“Everybody wants to bring industry and growth to their region -- it’s extremely competitive,” McGregor said in an interview. “We’re not talking about low-skill labor.”
Apple itself has said it plans to expand the company’s U.S. manufacturing, after facing criticism over how much work it outsources to China. While most of its manufacturing continues to be done in that country, Apple is doing more work in the U.S. The new Mac Pro desktop computer, which debuted in December, is being manufactured in Austin, Texas. Apple Chief Executive Officer Tim Cook has said the company has an obligation to create U.S. jobs.
Kristin Huguet, a spokeswoman for Apple, referred to a statement the Cupertino, California-based company made at the time it announced the new factory.
“We are proud to expand our domestic manufacturing initiative with a new facility in Arizona, creating more than 2,000 jobs in engineering, manufacturing and construction,” Apple said.
Jeff Nestel-Patt, a spokesman for GT Advanced, and Steve Krum, a spokesman for First Solar, declined to comment.
Mesa is a sprawling 133-square-mile suburb of about 450,000 people located 15 miles east of Phoenix. This month, thousands of tourists will visit when it opens a new baseball stadium for Chicago Cubs spring training. In addition to tourism, the economy has been tied to new-home construction and was hit hard when the real-estate market crashed in 2007.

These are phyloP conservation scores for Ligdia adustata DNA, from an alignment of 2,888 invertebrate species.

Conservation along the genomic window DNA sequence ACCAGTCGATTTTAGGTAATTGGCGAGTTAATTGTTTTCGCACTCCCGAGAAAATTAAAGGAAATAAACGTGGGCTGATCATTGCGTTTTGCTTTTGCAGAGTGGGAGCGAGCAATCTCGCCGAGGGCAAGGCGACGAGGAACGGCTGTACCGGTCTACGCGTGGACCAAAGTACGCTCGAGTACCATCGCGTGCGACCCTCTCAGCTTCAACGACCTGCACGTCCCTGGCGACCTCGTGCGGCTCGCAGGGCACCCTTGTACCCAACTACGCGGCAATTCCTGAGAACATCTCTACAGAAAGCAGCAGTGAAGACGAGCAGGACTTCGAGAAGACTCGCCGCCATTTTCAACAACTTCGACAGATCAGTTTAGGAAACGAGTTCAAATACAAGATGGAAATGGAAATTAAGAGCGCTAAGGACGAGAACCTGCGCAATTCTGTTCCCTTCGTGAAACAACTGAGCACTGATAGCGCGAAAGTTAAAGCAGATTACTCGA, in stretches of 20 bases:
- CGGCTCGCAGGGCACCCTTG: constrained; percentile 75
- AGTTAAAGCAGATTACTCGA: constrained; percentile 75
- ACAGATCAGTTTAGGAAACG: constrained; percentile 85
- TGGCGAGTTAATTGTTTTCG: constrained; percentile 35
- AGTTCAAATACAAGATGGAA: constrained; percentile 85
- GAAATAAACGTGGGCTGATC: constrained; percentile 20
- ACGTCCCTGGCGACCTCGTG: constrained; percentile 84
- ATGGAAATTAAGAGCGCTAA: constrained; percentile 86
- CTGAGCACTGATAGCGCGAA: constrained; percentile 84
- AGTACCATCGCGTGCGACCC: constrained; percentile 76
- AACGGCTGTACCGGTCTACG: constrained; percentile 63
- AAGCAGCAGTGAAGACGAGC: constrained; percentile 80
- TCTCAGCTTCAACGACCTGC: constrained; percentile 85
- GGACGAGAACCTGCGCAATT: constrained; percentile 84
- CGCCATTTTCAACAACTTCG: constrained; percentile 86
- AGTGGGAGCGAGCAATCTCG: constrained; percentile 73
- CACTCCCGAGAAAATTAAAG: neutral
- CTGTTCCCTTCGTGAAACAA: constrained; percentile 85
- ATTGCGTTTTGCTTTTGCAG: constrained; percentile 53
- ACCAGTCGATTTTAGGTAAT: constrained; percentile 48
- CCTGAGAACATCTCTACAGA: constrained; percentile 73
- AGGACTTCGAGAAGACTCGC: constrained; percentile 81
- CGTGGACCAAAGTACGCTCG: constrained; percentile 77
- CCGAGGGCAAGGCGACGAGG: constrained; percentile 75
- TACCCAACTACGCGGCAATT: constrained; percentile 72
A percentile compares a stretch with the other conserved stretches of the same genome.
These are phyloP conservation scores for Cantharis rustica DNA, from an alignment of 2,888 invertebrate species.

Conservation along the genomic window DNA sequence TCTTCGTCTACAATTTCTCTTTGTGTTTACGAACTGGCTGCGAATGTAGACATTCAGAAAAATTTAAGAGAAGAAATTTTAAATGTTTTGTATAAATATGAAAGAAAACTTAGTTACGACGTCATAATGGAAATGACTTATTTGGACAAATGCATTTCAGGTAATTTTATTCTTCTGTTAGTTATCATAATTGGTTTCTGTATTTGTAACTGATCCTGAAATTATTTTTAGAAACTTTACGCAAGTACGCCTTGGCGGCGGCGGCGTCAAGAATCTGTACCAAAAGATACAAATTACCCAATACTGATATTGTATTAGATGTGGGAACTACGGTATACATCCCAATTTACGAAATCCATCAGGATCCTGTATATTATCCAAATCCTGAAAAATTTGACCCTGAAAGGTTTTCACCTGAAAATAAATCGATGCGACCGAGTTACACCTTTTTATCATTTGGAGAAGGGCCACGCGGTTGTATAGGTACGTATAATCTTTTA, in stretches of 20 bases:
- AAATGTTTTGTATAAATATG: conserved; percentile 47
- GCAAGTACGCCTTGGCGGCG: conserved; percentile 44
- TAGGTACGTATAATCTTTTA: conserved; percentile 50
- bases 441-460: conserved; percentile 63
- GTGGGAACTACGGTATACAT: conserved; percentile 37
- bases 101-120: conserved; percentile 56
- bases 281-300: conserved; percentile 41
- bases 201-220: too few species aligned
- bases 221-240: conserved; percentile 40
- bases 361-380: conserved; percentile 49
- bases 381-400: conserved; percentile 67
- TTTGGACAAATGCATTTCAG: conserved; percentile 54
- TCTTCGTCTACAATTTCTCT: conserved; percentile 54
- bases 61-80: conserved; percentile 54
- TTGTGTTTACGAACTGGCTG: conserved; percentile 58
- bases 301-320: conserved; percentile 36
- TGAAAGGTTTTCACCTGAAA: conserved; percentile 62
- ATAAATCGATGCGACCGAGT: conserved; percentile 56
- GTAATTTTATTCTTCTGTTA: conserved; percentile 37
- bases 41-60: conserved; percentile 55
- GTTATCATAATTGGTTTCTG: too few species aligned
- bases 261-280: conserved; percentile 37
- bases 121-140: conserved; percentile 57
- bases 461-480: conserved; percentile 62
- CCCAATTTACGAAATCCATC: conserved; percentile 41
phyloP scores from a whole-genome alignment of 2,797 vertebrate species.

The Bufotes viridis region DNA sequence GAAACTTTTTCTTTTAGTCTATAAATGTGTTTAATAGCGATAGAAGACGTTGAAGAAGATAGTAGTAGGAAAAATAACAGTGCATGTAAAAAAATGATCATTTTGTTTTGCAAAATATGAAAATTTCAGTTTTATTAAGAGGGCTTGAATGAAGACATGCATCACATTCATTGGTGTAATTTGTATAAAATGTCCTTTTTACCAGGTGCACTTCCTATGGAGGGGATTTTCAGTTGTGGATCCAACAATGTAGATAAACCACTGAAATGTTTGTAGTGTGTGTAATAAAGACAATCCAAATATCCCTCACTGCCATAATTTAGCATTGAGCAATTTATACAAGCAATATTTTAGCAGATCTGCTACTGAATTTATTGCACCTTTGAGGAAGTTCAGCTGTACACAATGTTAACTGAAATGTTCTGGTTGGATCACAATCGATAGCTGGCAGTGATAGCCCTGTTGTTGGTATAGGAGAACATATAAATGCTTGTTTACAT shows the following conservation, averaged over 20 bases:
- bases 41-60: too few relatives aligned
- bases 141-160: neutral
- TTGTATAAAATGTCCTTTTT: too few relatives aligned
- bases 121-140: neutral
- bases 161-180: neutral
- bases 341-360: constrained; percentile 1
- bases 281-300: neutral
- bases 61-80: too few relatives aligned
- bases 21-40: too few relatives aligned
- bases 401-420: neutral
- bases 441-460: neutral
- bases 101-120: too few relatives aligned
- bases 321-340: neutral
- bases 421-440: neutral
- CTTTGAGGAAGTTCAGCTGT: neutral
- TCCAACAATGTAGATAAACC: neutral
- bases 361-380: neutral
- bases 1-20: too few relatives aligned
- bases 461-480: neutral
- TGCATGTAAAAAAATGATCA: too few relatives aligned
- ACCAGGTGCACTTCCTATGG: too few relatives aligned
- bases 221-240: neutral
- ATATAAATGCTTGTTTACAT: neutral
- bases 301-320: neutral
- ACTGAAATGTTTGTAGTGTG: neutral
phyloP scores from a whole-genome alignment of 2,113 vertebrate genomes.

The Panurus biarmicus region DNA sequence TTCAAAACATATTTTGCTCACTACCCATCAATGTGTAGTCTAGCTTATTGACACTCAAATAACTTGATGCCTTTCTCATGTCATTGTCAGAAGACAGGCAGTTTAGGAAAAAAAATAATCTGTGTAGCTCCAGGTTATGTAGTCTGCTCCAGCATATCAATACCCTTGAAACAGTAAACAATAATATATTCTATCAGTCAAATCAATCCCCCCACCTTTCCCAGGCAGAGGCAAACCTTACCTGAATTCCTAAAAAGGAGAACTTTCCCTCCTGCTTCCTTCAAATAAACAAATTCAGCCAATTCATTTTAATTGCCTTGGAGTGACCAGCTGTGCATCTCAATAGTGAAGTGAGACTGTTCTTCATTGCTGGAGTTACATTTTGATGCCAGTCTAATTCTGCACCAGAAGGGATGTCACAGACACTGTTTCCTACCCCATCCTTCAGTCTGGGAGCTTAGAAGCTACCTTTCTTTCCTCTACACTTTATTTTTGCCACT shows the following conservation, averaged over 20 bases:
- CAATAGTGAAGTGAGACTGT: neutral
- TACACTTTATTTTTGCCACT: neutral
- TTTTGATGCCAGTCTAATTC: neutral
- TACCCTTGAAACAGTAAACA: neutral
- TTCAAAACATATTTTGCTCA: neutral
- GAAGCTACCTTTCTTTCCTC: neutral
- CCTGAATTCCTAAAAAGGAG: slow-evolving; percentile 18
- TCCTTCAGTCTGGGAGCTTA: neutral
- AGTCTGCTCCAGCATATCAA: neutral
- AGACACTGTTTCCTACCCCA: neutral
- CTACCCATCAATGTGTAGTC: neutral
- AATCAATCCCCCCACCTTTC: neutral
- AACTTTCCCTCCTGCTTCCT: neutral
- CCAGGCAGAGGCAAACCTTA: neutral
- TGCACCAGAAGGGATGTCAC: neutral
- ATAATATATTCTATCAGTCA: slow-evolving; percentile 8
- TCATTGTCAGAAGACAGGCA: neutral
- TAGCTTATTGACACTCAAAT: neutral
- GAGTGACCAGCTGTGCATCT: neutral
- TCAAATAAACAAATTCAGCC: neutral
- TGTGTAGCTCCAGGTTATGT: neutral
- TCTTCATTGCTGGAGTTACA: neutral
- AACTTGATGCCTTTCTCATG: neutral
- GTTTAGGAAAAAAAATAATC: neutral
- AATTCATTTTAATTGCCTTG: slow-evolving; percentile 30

“We went from the top of the heap in job creation to the bottom in a matter of months,” said Karrin Taylor, executive vice president of DMB Associates Inc., a property owner developing the area around Apple’s new plant. “Our housing market was leading our growth in the last up cycle and when that fell, everything fell.”
When Apple began exploring the vacant factory in Mesa in September, state and local officials had no idea it was the iPhone maker since the inquiry came from an anonymous electronics company, Smith said. The company peppered the city’s engineering and public works departments with questions: What are the power supply details? Does the desert community have enough water? What’s the capacity of the sewer system?
“There was all this speculation and we didn’t know who it was,” the mayor said. Working in Mesa’s favor was that the facility had been built in the past few years and could be up and running within months, he said.
Apple later revealed itself -- and then had Mesa officials sign non-disclosure agreements to keep the talks secret. The code name for the operation was “Project Cascade,” according to government records.
“Once we reached the short list, the Apple people showed up and started talking,” Smith said. “They had narrowed it down to one, two or three facilities.”
Then it was up to Mesa to land Apple, versus other towns. Time was of the essence since Arizona had lost out on the previous Apple facility to Texas less than two years earlier and was nervous others might trump its bid. Officials typically had just a few days to respond to Apple’s questions, Smith said.
One sticking point: power. Apple wanted the facility to use 100 percent renewable energy and negotiated with the state and local power company, Salt River Project, about how to make that happen. New solar and geothermal projects are being built because of the project. Apple also got officials to agree to construct a new power substation for the plant.
“It’s not like getting an extension cord and plugging it in,” Smith said. “These deals live and die many times before they come together.”